This shouldn't be too difficult of a concept to understand. I will do a few short examples, but post comments if you require clarification:

Find the square of 12:
12 x 12 = 144

Find the square of 25:
25 x 25 = 625

Find the square of (x-1):
(x-1)*(x-1) = (x-1)^2 = (x^2 - 2x + 1)

Find the square of (2x+3):
(2x+3)*(2x+3) = (2x+3)^2 = (4x^2 + 12x + 9)

It can also be noticed, and should be kept in mind, that squares will always be positive. Try it to see: plus x plus = plus... negative x negative = plus. A plus times a negative is NOT a square! Squares multiply the SAME number (sign and all!).

See my previous post about "completing the square" for some more stuff relevant to this post.

Friday, February 19, 2010

Completing the Square

"Completing the square" is a method of expressing a quadratic function, and it is an especially useful form for graphing the expression.

If we have a function:

f(x) = (x+1)^2 + 3,

from the rules of graphing (1, 2, 3) that I have posted already, we can tell that this is a second degree polynomial (upright parabola), shifted to the left 1 unit, and up 3 units. However, if I were to ask you to graph:

f(x) = x^2 + 2x + 4,

that appears to be much more complicated. However, it describes the exact same curve, it is just written differently. "Completing the square" is the process used to convert this complicated and nasty form into the simpler form above.

To do this, you basically have to ignore the constant number (4, in this case) at first. So, to start, we look at x^2 + 2x. Now, we essentially do FOIL backwards to get it in the form (x+y)(x+y), or (x + y)^2... a little tricky, but with practice, you will get better at it and recognize certain patterns.

I will write as step by step below, and hopefully that demo will explain what I mean with all of this:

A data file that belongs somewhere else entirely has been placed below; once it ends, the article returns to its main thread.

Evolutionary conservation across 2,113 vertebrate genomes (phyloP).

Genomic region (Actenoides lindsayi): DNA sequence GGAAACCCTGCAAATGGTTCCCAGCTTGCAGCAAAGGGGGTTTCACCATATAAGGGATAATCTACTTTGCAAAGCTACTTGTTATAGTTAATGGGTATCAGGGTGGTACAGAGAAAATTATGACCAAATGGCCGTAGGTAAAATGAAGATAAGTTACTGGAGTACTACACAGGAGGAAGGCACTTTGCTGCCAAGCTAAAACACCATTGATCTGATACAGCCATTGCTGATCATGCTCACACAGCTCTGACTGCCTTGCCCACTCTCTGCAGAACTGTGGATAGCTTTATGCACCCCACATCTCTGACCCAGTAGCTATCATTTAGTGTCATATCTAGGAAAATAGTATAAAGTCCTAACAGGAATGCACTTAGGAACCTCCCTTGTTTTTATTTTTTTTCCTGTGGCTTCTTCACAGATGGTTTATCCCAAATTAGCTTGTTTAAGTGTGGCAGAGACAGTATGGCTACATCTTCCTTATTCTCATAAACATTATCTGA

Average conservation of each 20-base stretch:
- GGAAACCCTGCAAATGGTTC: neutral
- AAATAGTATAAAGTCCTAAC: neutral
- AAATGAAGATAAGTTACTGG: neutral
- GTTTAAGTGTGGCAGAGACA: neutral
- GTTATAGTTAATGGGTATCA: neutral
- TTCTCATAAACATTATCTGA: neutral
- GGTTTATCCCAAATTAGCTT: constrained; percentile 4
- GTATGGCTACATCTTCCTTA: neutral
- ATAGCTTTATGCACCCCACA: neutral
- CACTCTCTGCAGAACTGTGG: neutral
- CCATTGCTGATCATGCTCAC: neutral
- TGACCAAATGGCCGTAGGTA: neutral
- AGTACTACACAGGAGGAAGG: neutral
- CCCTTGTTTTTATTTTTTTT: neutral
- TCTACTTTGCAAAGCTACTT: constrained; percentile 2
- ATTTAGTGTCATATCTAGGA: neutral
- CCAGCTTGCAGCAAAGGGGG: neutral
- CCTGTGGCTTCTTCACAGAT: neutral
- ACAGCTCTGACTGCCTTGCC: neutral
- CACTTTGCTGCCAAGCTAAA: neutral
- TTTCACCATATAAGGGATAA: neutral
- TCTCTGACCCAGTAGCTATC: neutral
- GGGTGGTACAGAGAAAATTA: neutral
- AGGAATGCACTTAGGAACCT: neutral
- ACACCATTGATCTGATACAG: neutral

f(x) = x^2 + 2x + 4... re-writing to focus what we're doing:

f(x) = [x^2 + 2x] + 4... now reverse FOIL, determine the constant required in the square brackets to make it a perfect square. To keep things balanced, whatever number you add, you have to also take away:

f(x) = [x^2 + 2x + 2] + 4 - 2... simplify:
f(x) = (x+1)^2 +2

To get an x^2 and a 2x, we can see that the First term has to be just x, and the Outside and Inside terms have to be the same (because it's a perfect square) and add to 2x, which is 1x plus 1x, and which means that the y term in the general statement has to be 1. So, to get the x^2 + 2x correct, we have determined that is corresponds to (x+1)^2. Then, as noted, whatever number we have added to the expression to make it a perfect square, we also have to subtract from the number that we started with.

Hopefully this makes some sense to you. Let's try another example:

f(x) = x^2 + 10x + 37
f(x) = [x^2 + 10x] + 37
f(x) = [x^2 + 10x + 25] + 37 - 25
f(x) = (x+5)^2 + 12

Much easier to graph this than when it started. :) Here's another:

f(x) = x^2 + 14x + 20
f(x) = [x^2 + 14x] + 20
f(x) = [x^2 + 14x + 49] + 20 - 49
f(x) = (x+7)^2 -29

Let's try one more, a bit harder this time. Same logic applies.

f(x) = 4x^2 + 4x + 19
f(x) = [4x^2 + 4x] + 19
f(x) = [4x^2 + 4x + 1] + 19 -1
f(x) = (2x + 1)^2 + 18